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Harry Potter and the Philosopher's Stone movie review
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a.k.a. Harry Potter and the Sorcerer's StoneHarry Potter is a ten-year-old orphan who lives under the stairs of his Aunt Petunia and her family.
In the classic tradition of children's stories, he is unloved and poorly cared for, a cinderella-like drudge waiting for a fairy godparent to rescue him.
For Harry, this rescue comes when he approaches his 11th birthday.
Movie Still, Dan Radcliffe, Rupert Grint and Emma Watson play Harry Potter, Ron Weasley and Hermione Granger in Harry Potter and the Sorcerer's Stone.
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| Strange and magical things begin to happen, some seemingly caused by him, and when the family home is inundated by odd letters addressed to Harry, he discovers that he is destined to go to Hogwarts School of Witchcraft and Wizardry and become a thumpin' good wizard.|
Mystery-solving boarding school kids is a long-standing genre, one which this reviewer remembers fondly from a childhood reading very old annuals. The Phantom Four and others donned disguises, solved mysteries and righted wrongs. Even the idea of the wizarding school is not original, and Rowling's work is not the best of the genre. But timing and marketing are everything and getting kids to read is something to be proud of.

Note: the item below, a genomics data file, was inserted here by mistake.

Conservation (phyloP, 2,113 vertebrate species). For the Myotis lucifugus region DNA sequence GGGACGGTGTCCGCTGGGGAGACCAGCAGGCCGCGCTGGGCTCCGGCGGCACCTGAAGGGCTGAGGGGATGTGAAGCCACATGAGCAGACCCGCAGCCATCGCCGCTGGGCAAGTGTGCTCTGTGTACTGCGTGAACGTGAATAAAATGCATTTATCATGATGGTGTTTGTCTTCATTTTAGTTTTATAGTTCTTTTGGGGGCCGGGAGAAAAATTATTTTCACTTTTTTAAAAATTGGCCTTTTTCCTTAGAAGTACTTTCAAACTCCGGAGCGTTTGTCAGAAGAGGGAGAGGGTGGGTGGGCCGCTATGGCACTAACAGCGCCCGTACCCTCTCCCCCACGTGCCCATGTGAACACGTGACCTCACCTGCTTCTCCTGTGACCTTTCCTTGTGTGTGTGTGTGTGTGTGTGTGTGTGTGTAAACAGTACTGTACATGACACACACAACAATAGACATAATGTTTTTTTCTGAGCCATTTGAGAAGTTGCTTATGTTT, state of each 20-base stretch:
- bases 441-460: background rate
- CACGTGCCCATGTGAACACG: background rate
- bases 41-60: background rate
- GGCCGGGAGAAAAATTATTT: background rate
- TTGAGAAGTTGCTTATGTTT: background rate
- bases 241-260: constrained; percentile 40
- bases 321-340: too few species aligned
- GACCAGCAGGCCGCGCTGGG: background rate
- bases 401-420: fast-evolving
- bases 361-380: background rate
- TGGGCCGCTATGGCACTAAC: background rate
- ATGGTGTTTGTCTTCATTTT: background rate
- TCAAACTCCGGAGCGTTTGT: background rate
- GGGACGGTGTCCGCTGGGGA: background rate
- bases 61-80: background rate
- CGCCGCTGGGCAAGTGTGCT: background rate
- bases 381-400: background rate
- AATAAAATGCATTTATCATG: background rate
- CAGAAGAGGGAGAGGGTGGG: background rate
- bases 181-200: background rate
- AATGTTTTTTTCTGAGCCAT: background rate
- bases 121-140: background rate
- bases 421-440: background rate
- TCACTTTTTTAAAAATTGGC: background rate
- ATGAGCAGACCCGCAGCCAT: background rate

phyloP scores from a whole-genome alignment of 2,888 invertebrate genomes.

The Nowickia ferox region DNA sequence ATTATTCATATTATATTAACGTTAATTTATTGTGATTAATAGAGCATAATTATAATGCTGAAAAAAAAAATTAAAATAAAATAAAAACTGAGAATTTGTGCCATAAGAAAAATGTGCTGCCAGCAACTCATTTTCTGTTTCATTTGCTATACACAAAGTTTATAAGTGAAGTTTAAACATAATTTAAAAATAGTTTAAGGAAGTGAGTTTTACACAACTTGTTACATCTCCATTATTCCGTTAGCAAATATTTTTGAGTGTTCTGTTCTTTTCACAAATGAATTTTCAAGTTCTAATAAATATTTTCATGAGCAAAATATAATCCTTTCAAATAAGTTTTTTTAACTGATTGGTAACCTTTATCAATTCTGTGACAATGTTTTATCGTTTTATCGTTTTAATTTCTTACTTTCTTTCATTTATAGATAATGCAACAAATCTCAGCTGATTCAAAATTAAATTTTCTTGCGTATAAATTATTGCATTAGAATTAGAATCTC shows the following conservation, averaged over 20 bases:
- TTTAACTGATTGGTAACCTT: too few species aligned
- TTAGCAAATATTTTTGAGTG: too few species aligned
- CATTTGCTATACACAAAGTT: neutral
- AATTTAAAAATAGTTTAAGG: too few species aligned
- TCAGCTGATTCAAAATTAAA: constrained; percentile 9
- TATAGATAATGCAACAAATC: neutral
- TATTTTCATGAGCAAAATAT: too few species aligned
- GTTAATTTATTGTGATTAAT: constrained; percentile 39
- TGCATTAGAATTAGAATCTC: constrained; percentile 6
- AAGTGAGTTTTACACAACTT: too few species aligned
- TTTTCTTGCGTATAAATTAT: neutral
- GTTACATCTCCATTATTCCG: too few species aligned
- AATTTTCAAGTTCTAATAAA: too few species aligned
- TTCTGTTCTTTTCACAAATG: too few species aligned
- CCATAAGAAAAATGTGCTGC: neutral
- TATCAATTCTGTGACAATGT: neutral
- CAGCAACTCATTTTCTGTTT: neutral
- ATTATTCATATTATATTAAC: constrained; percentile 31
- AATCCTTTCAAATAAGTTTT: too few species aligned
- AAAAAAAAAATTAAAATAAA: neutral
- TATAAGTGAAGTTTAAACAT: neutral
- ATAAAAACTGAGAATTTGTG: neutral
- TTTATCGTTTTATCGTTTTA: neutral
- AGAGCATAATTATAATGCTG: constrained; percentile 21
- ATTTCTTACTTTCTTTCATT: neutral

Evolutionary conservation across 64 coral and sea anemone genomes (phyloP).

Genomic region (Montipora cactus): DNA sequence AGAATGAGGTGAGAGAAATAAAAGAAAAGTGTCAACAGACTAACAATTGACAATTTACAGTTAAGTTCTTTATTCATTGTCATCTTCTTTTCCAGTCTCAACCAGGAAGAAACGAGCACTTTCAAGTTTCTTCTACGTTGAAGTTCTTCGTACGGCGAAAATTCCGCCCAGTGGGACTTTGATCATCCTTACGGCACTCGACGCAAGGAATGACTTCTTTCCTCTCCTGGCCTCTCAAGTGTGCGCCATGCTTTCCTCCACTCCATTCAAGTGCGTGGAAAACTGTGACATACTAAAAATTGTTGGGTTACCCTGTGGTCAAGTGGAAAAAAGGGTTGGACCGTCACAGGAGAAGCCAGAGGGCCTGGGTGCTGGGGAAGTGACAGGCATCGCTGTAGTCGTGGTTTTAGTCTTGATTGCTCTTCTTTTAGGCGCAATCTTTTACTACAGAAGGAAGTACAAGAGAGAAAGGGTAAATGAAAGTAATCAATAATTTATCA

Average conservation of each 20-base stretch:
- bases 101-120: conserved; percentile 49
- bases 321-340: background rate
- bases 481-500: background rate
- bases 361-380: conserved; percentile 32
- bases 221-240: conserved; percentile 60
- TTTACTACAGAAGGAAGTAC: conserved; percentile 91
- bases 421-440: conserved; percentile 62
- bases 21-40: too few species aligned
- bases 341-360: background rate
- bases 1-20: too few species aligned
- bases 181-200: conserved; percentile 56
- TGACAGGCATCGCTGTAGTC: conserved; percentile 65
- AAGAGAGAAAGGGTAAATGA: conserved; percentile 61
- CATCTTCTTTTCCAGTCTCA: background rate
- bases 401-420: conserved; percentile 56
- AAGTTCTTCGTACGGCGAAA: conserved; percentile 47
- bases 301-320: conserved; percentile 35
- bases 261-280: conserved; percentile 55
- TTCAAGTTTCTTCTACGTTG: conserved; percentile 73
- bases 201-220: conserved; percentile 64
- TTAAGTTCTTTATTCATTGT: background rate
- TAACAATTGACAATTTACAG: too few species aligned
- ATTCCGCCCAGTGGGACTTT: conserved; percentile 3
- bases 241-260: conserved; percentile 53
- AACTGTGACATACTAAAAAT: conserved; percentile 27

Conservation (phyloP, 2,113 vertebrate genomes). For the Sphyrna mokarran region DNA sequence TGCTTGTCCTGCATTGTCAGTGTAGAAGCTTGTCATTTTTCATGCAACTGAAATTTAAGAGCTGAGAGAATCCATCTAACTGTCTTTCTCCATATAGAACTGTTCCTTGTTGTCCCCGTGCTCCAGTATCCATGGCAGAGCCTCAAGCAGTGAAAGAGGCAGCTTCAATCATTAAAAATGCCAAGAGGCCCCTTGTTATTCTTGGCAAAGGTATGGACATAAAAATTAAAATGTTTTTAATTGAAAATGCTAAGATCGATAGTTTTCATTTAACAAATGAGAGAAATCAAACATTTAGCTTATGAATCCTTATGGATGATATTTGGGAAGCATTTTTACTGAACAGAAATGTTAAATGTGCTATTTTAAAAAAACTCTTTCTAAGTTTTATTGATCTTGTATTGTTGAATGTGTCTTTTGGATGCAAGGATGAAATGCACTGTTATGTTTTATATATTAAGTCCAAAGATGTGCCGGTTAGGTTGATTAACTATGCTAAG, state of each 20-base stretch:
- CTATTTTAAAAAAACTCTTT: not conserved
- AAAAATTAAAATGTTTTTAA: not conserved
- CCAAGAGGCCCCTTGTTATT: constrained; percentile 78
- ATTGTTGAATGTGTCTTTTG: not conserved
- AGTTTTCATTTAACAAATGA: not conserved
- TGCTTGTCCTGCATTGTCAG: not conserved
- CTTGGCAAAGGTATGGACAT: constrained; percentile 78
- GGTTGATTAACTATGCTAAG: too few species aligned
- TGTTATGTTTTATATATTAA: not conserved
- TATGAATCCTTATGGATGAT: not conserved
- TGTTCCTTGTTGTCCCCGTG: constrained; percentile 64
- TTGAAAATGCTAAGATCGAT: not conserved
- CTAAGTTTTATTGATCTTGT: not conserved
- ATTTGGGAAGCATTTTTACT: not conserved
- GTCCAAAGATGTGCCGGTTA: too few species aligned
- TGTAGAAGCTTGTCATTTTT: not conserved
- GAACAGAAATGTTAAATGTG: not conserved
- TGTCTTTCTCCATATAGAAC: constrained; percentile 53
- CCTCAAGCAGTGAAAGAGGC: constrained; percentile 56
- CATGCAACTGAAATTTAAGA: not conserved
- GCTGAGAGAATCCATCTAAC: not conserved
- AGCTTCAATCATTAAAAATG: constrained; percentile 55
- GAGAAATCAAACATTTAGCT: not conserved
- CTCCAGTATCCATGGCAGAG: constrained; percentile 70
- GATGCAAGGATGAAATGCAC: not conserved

Scriptwriter Steve Kloves (and director Chris Columbus) have brought to the screen a stronger story with better-developed characters that are found in the book. Ronald Weasley particularly is a much more endearing and interesting character. The few witty things he says in the books are retained, but the best of his part is all from Kloves.
The film production is slick, though some of the computer graphics are less than successful, especially the stands in the Quidditch field. The scale is also more than a little strange with very small rooms for house areas. However there is also a lot that is successful, and the adults particularly give their performances a reality that is necessary to engage the audience. Alan Rickman as Professor Snape wields his masters' robes like a cape and is a glory to watch, Maggie Smith and Richard Harris are wonderful and de facto favily for the lonely Harry and for his friends, and Zoe Wanamaker's performance is only second to that of the costumer who put her in a gym uniform for riding gear.
The musical score is a star, the story is well-paced and keeps the interest, and the material sufficiently true to the original material to keep the fans happy. If only the American's didn't feel the necessity to change the title. Sigh.
|by Ali Kayn|
Due for Australian release November 29, 2001
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Published in Melbourne, Victoria, Australia
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